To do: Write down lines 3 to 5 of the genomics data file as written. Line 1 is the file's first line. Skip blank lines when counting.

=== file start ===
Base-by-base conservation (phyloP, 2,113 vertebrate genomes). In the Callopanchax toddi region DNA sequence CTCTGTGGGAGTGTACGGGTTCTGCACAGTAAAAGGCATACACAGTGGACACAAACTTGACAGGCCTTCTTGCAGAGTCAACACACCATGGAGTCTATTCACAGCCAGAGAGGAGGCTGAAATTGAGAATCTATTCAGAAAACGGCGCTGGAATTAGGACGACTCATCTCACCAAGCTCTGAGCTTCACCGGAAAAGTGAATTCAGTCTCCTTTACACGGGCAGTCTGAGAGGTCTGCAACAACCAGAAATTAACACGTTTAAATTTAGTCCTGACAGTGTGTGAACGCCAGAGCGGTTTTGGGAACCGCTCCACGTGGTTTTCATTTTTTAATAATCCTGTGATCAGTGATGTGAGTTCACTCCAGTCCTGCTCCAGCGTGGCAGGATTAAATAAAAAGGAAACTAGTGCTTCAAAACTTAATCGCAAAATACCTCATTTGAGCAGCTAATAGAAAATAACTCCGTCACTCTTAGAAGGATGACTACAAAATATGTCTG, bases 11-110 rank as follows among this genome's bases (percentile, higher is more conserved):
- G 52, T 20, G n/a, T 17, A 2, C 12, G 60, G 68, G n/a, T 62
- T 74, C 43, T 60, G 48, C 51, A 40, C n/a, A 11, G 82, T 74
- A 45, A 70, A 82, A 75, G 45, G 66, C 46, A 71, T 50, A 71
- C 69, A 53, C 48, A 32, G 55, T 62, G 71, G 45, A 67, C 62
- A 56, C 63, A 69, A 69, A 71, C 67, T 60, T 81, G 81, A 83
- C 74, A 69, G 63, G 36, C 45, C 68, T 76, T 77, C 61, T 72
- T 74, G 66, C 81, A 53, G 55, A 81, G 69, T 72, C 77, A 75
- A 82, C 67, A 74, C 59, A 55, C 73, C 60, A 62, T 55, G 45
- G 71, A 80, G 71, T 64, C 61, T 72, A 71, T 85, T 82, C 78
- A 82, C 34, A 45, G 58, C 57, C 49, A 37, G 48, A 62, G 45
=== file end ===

- T 74, C 43, T 60, G 48, C 51, A 40, C n/a, A 11, G 82, T 74
- A 45, A 70, A 82, A 75, G 45, G 66, C 46, A 71, T 50, A 71
- C 69, A 53, C 48, A 32, G 55, T 62, G 71, G 45, A 67, C 62